Morse v. McDonough, No. 20-1838 (Fed. Cir. 2021)

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Justia Opinion Summary

Morse served in the Navy, 1970-1972; including six months in Da Nang, Vietnam. In 1999, Morse filed a claim for compensation, listing several disabilities, including PTSD. A VA regional office granted him a nonservice-connected pension in 2001, based on joint disease. He later obtained Social Security disability benefits. In 2002, the regional office denied Morse’s claim of service connection for PTSD, finding "no credible evidence of verification of the claimed stressors.” In 2004, Morse sought to reopen his PTSD claim. The regional office received service department records in 2005, showing that in 1972 a psychiatrist reported that Morse appeared “moderately depressed” about personal problems. An examiner concluded that Morse was unable to provide convincingly relate symptoms to his reported military exposure. The Board of Veterans’ Appeals affirmed.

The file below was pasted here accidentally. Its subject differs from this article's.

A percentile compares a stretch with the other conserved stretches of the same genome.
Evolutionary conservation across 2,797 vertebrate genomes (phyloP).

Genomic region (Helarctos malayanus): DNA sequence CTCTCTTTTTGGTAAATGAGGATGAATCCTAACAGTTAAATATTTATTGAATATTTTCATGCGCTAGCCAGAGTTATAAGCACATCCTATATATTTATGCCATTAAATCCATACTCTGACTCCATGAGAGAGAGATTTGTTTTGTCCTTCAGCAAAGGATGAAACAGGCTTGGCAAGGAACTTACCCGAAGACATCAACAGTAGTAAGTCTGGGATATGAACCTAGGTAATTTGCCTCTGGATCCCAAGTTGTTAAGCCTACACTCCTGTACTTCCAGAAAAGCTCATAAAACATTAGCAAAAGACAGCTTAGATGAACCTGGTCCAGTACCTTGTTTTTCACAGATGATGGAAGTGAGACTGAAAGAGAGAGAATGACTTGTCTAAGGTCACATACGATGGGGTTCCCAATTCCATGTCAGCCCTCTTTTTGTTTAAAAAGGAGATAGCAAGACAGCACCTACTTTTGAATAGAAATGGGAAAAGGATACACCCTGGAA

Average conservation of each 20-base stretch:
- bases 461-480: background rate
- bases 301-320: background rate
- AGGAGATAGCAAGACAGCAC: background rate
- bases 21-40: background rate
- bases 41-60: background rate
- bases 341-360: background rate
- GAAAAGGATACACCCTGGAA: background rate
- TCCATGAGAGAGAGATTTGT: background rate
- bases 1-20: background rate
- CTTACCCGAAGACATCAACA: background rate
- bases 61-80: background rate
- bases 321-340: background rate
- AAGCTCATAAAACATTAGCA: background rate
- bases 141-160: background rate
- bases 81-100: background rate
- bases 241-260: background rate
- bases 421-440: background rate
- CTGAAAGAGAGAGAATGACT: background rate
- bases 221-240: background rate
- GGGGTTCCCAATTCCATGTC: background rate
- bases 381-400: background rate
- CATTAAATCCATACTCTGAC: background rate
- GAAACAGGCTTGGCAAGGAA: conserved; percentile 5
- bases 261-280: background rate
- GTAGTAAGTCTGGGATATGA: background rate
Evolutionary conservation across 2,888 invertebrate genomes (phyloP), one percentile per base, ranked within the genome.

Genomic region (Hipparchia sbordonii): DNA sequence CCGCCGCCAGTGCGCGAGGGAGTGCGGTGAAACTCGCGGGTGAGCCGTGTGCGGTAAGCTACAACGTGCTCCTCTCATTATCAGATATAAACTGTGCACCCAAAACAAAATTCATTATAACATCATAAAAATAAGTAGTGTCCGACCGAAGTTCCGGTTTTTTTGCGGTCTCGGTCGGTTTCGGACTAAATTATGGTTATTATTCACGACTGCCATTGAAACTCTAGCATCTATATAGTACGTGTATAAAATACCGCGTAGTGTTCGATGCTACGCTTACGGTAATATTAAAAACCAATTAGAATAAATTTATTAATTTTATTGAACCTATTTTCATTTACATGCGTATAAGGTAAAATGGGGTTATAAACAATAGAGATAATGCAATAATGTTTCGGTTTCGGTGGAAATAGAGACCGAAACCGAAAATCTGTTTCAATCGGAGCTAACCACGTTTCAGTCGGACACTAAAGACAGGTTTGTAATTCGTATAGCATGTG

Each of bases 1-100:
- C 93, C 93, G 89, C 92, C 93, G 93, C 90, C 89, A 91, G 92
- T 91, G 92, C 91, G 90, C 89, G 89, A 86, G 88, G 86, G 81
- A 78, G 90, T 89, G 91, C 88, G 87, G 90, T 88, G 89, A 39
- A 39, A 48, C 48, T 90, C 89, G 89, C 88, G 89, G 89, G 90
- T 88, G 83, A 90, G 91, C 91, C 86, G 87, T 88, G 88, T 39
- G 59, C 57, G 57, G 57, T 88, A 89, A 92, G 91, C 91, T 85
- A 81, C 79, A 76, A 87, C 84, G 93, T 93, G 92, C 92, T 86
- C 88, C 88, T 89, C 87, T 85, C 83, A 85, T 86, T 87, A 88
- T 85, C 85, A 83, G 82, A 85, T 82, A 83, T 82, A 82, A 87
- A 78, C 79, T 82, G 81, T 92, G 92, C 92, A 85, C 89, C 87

In 2009, Morse sought to reopen his claim. A VA examiner diagnosed Morse as suffering from PTSD. The Joint Services Records Research Center (JSRRC) coordinator's memo noted that the events “reported by the veteran" are "consistent" with the conditions of service "even though we were unable to locate official records of the specific occurrence.” Morse was granted service connection for PTSD, effective in 2009. The Board in 2016 affirmed; because no additional service records had been obtained since the Board’s 2008 decision, the VA was not required to conduct another reconsideration. In 2018, the Board found that the 2010 JSRRC memorandum did not constitute an “official service department record”; Morse was “essentially attacking the merits of" the 2008 Board decision, "which is final.”

The Veterans Court and Federal Circuit affirmed; the “VA’s obligation to reconsider the PTSD claim upon receipt of new service department records was exhausted in 2008.” The 2010 JSRRC memorandum did not constitute a service department record that triggered a renewed obligation to reconsider Morse’s claim.